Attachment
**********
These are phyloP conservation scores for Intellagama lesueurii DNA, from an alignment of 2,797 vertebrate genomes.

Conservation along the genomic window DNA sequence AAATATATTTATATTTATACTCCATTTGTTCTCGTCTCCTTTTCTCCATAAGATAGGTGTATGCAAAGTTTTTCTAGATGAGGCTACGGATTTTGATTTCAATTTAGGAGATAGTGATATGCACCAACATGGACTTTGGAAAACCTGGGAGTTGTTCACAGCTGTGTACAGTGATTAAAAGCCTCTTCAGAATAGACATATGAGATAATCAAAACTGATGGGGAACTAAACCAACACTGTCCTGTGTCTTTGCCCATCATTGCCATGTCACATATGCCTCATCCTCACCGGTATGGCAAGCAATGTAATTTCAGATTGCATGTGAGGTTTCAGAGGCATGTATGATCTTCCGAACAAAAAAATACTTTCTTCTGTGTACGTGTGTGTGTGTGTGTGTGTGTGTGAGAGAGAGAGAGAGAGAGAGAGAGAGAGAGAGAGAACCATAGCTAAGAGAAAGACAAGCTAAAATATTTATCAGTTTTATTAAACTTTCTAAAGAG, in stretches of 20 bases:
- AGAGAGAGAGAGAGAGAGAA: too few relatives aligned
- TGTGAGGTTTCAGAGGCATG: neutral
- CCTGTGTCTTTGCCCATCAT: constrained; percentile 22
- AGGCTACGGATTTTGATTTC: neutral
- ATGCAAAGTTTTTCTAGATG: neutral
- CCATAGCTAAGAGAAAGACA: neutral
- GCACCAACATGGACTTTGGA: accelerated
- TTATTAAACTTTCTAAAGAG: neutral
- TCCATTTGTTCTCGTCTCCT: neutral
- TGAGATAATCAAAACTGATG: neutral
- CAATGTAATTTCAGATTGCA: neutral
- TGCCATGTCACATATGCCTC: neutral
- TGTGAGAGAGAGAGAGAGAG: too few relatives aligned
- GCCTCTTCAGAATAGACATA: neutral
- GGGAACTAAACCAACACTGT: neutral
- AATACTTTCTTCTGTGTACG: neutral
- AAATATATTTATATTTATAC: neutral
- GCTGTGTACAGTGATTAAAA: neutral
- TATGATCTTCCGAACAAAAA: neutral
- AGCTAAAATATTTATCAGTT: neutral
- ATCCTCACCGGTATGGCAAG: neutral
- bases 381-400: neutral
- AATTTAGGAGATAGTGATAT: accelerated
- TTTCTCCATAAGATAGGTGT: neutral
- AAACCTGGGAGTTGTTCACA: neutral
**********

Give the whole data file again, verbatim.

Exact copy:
These are phyloP conservation scores for Intellagama lesueurii DNA, from an alignment of 2,797 vertebrate genomes.

Conservation along the genomic window DNA sequence AAATATATTTATATTTATACTCCATTTGTTCTCGTCTCCTTTTCTCCATAAGATAGGTGTATGCAAAGTTTTTCTAGATGAGGCTACGGATTTTGATTTCAATTTAGGAGATAGTGATATGCACCAACATGGACTTTGGAAAACCTGGGAGTTGTTCACAGCTGTGTACAGTGATTAAAAGCCTCTTCAGAATAGACATATGAGATAATCAAAACTGATGGGGAACTAAACCAACACTGTCCTGTGTCTTTGCCCATCATTGCCATGTCACATATGCCTCATCCTCACCGGTATGGCAAGCAATGTAATTTCAGATTGCATGTGAGGTTTCAGAGGCATGTATGATCTTCCGAACAAAAAAATACTTTCTTCTGTGTACGTGTGTGTGTGTGTGTGTGTGTGTGAGAGAGAGAGAGAGAGAGAGAGAGAGAGAGAGAGAACCATAGCTAAGAGAAAGACAAGCTAAAATATTTATCAGTTTTATTAAACTTTCTAAAGAG, in stretches of 20 bases:
- AGAGAGAGAGAGAGAGAGAA: too few relatives aligned
- TGTGAGGTTTCAGAGGCATG: neutral
- CCTGTGTCTTTGCCCATCAT: constrained; percentile 22
- AGGCTACGGATTTTGATTTC: neutral
- ATGCAAAGTTTTTCTAGATG: neutral
- CCATAGCTAAGAGAAAGACA: neutral
- GCACCAACATGGACTTTGGA: accelerated
- TTATTAAACTTTCTAAAGAG: neutral
- TCCATTTGTTCTCGTCTCCT: neutral
- TGAGATAATCAAAACTGATG: neutral
- CAATGTAATTTCAGATTGCA: neutral
- TGCCATGTCACATATGCCTC: neutral
- TGTGAGAGAGAGAGAGAGAG: too few relatives aligned
- GCCTCTTCAGAATAGACATA: neutral
- GGGAACTAAACCAACACTGT: neutral
- AATACTTTCTTCTGTGTACG: neutral
- AAATATATTTATATTTATAC: neutral
- GCTGTGTACAGTGATTAAAA: neutral
- TATGATCTTCCGAACAAAAA: neutral
- AGCTAAAATATTTATCAGTT: neutral
- ATCCTCACCGGTATGGCAAG: neutral
- bases 381-400: neutral
- AATTTAGGAGATAGTGATAT: accelerated
- TTTCTCCATAAGATAGGTGT: neutral
- AAACCTGGGAGTTGTTCACA: neutral